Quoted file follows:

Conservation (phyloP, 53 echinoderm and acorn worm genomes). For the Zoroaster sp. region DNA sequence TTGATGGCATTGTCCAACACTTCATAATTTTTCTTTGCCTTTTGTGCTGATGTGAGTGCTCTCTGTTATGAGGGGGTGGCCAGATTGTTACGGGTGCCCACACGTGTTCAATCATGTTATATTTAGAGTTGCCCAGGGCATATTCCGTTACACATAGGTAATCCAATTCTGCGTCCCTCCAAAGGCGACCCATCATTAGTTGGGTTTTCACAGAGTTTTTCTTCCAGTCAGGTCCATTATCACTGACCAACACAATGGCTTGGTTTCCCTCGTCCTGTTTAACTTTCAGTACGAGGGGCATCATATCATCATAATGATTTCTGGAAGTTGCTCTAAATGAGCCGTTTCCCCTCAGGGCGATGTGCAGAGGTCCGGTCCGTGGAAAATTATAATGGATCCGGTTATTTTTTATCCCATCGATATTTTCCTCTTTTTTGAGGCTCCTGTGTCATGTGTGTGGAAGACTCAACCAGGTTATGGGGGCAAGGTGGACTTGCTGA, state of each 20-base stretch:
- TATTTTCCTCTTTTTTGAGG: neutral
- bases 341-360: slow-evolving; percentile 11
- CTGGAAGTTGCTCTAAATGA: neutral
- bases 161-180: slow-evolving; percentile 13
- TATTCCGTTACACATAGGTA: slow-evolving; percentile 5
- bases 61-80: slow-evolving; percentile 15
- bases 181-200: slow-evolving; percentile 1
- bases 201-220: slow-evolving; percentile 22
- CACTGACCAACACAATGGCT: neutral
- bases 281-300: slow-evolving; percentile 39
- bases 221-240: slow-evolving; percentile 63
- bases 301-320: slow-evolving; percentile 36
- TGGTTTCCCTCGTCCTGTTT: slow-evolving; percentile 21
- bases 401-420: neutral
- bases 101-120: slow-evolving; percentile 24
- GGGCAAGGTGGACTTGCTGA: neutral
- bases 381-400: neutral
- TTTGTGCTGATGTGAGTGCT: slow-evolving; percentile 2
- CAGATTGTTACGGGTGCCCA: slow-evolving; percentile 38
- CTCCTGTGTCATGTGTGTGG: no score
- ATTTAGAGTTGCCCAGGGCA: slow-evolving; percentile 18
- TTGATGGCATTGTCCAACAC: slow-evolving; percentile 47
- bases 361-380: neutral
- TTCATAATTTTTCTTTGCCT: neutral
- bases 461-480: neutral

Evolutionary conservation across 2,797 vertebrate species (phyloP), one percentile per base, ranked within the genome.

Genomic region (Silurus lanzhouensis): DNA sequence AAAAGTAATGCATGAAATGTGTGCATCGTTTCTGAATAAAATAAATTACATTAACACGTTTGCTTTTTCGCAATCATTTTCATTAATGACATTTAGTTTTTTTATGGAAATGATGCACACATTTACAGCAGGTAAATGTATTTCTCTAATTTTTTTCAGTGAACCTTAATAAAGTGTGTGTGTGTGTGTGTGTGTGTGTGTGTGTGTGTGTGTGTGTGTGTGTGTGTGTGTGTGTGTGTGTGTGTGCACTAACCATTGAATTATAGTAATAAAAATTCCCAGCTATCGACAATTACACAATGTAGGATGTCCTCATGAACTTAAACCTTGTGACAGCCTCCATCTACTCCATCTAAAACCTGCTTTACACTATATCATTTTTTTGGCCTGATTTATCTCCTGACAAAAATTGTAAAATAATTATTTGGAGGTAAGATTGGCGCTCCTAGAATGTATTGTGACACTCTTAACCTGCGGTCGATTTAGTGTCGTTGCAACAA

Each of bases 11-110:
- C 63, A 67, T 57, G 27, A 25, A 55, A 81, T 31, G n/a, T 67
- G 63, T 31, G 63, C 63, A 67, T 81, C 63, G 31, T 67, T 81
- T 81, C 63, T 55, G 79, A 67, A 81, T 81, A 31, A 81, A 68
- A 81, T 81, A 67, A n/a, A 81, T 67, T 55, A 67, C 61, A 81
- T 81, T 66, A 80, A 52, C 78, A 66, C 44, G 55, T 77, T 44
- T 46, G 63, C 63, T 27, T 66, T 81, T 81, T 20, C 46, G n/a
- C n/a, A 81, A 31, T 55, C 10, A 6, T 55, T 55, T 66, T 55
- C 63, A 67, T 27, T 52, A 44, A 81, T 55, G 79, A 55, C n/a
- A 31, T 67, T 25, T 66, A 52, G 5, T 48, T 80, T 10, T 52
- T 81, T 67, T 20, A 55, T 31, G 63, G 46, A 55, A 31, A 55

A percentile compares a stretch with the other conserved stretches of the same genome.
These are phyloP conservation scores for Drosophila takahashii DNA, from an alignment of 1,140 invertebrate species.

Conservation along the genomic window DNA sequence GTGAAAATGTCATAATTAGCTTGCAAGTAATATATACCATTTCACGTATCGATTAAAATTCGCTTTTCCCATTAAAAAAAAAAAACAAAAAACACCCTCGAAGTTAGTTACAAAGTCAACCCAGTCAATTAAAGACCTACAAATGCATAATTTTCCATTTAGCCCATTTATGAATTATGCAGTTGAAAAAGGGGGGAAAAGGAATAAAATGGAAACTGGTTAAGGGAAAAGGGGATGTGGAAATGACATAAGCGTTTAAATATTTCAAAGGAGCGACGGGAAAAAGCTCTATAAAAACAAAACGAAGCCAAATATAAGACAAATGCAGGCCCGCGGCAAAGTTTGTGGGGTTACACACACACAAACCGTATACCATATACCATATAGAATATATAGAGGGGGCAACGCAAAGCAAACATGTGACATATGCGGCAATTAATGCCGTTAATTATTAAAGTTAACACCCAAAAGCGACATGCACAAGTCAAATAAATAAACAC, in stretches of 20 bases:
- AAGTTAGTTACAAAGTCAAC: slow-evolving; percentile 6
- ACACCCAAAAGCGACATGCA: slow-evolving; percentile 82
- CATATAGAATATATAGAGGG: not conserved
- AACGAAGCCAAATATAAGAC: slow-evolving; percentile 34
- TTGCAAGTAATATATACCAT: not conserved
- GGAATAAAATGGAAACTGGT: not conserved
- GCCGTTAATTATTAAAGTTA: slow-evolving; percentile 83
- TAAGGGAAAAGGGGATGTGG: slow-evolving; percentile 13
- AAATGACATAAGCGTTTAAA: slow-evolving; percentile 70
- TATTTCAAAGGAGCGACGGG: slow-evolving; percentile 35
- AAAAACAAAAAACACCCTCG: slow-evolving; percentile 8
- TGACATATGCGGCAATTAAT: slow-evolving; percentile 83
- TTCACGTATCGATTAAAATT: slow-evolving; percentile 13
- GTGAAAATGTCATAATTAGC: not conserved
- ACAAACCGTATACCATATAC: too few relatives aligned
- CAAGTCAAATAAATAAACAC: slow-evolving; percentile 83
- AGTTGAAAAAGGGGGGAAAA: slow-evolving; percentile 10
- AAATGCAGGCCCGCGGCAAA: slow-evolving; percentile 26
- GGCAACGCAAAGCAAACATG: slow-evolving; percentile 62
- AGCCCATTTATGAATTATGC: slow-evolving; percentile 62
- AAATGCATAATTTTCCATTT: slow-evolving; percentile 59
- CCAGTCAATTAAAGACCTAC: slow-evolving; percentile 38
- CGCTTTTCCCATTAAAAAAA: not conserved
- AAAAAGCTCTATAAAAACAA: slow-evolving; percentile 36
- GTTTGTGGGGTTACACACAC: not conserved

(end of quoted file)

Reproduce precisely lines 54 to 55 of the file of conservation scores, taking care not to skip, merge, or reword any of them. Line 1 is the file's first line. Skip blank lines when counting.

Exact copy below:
- TGACATATGCGGCAATTAAT: slow-evolving; percentile 83
- TTCACGTATCGATTAAAATT: slow-evolving; percentile 13